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Last updated: 04 Feb 2021
F/A-18 Hornet (A-D)
F/A-18 Hornet became the nation’s first all-weather fighter and attack aircraft, and was designed for traditional strike applications such as interdiction and close air support without compromising its fighter capabilities. The F/A-18 A-D is employed in Marine Corps fighter attack squadrons, U.S. Navy and Marine Corps Reserve squadrons, the Navy Flight Demonstration Team (Blue Angles), and various other fleet support roles.
The Hornet demonstrated its capabilities and versatility early in its lifecycle during Operation Desert Storm, wherein the aircraft shot down enemy fighters and bombed enemy targets within the same mission, proving its lethal effectiveness as a strike fighter. Hornets taking direct hits from surface-to-air missiles, recovering successfully, being repaired quickly, and flying again the next day further cemented the robustness and survivability of the aircraft.
The F/A-18 Hornet remains the workhorse of Marine Corps tactical aviation, and supports operational deployments around the globe. It will serve as the Marine Corps’ primary bridging platform to the F-35 Joint Strike Fighter until its planned sundown in 2030.
F/A-18 E/F Super Hornet
F/A-18E/F Super Hornet entered fleet service in 1999, as the replacement for the F-14 Tomcat. The Super Hornet is the second major model upgrade since the inception of the F/A-18 aircraft program highly capable across the full mission spectrum: air superiority, fighter escort, reconnaissance, aerial refueling, close air support, air defense suppression and day/night precision strike. The single-seat F/A-18E and the two-seat F/A-18F are high performance, twin-engine, mid-wing, and multi-mission tactical aircraft designed to replace the F/A-18C (single-seat) and F/A-18D (two-seat) aircraft as they reach the end of their service lives and retire.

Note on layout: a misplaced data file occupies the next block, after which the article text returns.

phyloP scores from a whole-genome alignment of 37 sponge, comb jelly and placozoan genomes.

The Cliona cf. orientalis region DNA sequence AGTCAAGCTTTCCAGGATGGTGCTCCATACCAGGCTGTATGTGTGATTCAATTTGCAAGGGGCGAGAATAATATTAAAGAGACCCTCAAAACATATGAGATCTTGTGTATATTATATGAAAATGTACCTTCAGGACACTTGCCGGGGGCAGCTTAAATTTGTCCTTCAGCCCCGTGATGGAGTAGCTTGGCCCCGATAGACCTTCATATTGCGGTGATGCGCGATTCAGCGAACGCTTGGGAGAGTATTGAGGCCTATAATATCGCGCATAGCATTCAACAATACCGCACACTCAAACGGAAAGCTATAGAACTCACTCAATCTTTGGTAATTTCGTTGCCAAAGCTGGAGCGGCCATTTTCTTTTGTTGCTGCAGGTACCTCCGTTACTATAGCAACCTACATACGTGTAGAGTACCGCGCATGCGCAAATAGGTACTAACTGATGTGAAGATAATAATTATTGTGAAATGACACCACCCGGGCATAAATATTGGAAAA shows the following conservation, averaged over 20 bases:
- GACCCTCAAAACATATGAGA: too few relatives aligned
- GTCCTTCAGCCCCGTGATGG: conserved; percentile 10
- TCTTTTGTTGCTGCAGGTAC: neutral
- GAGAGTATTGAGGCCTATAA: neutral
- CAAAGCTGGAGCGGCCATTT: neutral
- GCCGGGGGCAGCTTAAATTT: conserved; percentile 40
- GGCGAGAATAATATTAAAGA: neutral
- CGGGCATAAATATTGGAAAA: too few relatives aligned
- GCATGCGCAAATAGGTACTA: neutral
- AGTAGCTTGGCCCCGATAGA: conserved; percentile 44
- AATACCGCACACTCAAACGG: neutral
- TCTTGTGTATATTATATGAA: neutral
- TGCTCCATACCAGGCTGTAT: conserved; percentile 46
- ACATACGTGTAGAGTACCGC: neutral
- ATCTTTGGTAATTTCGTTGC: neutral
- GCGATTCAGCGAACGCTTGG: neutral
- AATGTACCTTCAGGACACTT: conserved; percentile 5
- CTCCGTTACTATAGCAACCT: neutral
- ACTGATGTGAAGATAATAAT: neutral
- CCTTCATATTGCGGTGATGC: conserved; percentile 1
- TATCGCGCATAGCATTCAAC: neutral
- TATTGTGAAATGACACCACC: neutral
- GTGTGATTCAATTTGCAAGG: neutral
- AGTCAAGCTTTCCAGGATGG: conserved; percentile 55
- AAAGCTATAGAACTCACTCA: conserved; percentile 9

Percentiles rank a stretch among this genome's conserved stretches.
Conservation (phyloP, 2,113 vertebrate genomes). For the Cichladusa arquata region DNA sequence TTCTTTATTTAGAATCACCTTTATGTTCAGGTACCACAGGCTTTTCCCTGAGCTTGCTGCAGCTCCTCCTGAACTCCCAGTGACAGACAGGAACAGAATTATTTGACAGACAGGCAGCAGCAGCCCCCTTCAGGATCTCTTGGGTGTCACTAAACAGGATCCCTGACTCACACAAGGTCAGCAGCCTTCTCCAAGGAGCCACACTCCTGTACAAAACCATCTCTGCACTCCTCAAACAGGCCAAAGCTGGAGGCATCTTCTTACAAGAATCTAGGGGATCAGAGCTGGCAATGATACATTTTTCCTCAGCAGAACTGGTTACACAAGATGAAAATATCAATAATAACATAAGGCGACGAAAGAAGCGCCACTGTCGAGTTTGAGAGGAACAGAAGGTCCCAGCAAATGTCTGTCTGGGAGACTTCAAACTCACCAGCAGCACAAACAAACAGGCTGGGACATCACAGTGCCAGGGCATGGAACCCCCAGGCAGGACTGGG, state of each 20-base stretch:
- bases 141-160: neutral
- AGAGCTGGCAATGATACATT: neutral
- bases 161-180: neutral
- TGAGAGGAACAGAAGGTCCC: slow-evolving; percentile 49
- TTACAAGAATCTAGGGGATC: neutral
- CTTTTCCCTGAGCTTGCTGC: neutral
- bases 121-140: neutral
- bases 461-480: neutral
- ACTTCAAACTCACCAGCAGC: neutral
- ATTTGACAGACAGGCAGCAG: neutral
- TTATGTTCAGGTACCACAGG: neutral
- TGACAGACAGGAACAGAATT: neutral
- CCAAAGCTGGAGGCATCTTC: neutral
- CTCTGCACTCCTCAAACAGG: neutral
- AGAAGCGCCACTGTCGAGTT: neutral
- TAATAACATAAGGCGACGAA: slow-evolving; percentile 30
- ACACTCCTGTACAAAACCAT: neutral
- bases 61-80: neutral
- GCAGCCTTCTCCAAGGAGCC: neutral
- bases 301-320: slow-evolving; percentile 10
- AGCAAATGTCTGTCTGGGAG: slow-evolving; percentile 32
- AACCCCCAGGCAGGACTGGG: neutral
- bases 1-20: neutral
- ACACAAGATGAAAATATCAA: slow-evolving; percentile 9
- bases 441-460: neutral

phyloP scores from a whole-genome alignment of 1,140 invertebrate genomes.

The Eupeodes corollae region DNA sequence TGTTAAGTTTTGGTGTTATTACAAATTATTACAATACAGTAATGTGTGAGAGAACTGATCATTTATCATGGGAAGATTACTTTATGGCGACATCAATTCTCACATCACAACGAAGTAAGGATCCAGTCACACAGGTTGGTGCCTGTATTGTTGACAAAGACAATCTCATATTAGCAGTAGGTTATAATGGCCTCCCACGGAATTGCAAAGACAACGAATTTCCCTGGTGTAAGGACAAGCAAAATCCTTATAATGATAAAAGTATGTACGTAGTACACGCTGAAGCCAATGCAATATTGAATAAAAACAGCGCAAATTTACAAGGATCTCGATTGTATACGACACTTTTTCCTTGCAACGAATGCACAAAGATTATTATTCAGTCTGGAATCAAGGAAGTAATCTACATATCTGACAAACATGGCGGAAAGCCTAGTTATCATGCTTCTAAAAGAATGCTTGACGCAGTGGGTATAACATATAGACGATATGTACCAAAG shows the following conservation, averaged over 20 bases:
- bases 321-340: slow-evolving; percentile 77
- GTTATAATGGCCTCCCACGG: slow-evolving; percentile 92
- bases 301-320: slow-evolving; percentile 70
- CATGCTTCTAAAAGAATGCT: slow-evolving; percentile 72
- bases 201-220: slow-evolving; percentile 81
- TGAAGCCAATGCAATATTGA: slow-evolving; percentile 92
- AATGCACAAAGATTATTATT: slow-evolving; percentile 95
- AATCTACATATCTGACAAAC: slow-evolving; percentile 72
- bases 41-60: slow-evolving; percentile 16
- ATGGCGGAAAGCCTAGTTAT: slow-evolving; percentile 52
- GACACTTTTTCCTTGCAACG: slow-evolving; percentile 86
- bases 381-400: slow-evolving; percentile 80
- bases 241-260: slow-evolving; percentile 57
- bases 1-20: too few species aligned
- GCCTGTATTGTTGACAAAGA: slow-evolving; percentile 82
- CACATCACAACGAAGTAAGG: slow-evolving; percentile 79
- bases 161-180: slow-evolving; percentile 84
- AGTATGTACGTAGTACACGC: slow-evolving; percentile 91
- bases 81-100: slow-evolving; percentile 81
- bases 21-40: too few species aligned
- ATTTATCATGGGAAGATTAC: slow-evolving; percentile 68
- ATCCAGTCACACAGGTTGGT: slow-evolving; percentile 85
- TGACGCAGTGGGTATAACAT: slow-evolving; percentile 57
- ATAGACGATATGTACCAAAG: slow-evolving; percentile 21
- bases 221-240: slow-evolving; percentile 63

The F/A-18E and F/A-18F are designed to meet current Navy fighter escort and interdiction mission requirements, to maintain F/A-18 fleet air defense and close air support roles, as well as an increasing range of missions, including Forward Air Controller (Airborne) and Aerial Tanking, as they have proven capability to replace the S-3 as an aerial tanker. F/A-18E/F enhancements include increased range and improved carrier suitability required for the F/A-18 to continue its key strike fighter role against the advanced threats of the 21st century.
F/A-18 E/F Block II Super Hornet, in service since 2001, incorporated a number of capabilities-enhancing technologies over the course of the last 20 years, the Block II iteration has earned a reputation as the backbone of the Navy’s carrier air wing and a workhorse within the fleet. The final F/A-18E/F Block II production aircraft was delivered to the Service in April 2020.
The latest Block III upgrade, currently undergoing test and evaluation, extends the platform’s service life and range, and incorporates an advanced cockpit system, reduced radar cross section and an advanced networking infrastructure. The Boeing Company delivered two F/A-18 Block III Super Hornet test jets to the U.S. Navy in June 2020, with production to follow successful testing and a contract in place to provide 78 new-build F/A-18 Block III jets to the Service through 2024.
The U.S. Navy's Blue Angels Flight Demonstration Squadron has proudly flown the F/A-18 Hornet since 1984, but began transition to the F/A-18 Super Hornet in 2020.
The Hornet and Super Hornet comprise the aviation strike force for seven foreign customers including Canada, Australia, Finland, Kuwait, Malaysia, Spain and Switzerland, with many more international partners expressing interest in the proven and versatile platforms.